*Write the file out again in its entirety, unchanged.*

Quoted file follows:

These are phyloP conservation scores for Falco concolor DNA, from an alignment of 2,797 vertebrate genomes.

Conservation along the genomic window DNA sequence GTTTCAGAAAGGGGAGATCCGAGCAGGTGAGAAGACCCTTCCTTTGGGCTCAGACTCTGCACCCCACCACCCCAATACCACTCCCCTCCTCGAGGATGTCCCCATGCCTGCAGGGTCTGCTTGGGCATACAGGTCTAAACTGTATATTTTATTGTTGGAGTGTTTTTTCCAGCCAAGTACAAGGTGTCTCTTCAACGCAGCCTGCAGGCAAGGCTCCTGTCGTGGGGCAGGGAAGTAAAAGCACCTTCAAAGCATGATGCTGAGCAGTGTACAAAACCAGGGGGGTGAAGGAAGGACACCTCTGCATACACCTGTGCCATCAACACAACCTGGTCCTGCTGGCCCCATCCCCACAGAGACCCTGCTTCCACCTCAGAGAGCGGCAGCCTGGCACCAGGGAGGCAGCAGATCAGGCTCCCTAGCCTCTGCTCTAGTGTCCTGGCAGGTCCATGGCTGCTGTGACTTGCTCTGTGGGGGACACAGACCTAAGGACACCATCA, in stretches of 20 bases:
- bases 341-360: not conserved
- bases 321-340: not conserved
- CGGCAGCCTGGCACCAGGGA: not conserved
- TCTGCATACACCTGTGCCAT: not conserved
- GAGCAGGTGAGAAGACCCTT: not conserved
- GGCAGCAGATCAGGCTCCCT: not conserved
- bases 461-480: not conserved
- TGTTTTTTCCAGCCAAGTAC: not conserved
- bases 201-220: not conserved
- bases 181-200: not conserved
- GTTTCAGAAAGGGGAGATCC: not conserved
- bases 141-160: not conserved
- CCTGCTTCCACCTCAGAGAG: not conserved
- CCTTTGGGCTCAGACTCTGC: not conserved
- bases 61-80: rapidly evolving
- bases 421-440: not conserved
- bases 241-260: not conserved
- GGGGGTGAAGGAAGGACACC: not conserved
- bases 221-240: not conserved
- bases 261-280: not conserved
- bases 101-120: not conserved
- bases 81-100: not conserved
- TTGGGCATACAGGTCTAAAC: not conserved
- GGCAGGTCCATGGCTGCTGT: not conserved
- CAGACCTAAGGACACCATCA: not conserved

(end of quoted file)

These are phyloP conservation scores for Falco concolor DNA, from an alignment of 2,797 vertebrate genomes.

Conservation along the genomic window DNA sequence GTTTCAGAAAGGGGAGATCCGAGCAGGTGAGAAGACCCTTCCTTTGGGCTCAGACTCTGCACCCCACCACCCCAATACCACTCCCCTCCTCGAGGATGTCCCCATGCCTGCAGGGTCTGCTTGGGCATACAGGTCTAAACTGTATATTTTATTGTTGGAGTGTTTTTTCCAGCCAAGTACAAGGTGTCTCTTCAACGCAGCCTGCAGGCAAGGCTCCTGTCGTGGGGCAGGGAAGTAAAAGCACCTTCAAAGCATGATGCTGAGCAGTGTACAAAACCAGGGGGGTGAAGGAAGGACACCTCTGCATACACCTGTGCCATCAACACAACCTGGTCCTGCTGGCCCCATCCCCACAGAGACCCTGCTTCCACCTCAGAGAGCGGCAGCCTGGCACCAGGGAGGCAGCAGATCAGGCTCCCTAGCCTCTGCTCTAGTGTCCTGGCAGGTCCATGGCTGCTGTGACTTGCTCTGTGGGGGACACAGACCTAAGGACACCATCA, in stretches of 20 bases:
- bases 341-360: not conserved
- bases 321-340: not conserved
- CGGCAGCCTGGCACCAGGGA: not conserved
- TCTGCATACACCTGTGCCAT: not conserved
- GAGCAGGTGAGAAGACCCTT: not conserved
- GGCAGCAGATCAGGCTCCCT: not conserved
- bases 461-480: not conserved
- TGTTTTTTCCAGCCAAGTAC: not conserved
- bases 201-220: not conserved
- bases 181-200: not conserved
- GTTTCAGAAAGGGGAGATCC: not conserved
- bases 141-160: not conserved
- CCTGCTTCCACCTCAGAGAG: not conserved
- CCTTTGGGCTCAGACTCTGC: not conserved
- bases 61-80: rapidly evolving
- bases 421-440: not conserved
- bases 241-260: not conserved
- GGGGGTGAAGGAAGGACACC: not conserved
- bases 221-240: not conserved
- bases 261-280: not conserved
- bases 101-120: not conserved
- bases 81-100: not conserved
- TTGGGCATACAGGTCTAAAC: not conserved
- GGCAGGTCCATGGCTGCTGT: not conserved
- CAGACCTAAGGACACCATCA: not conserved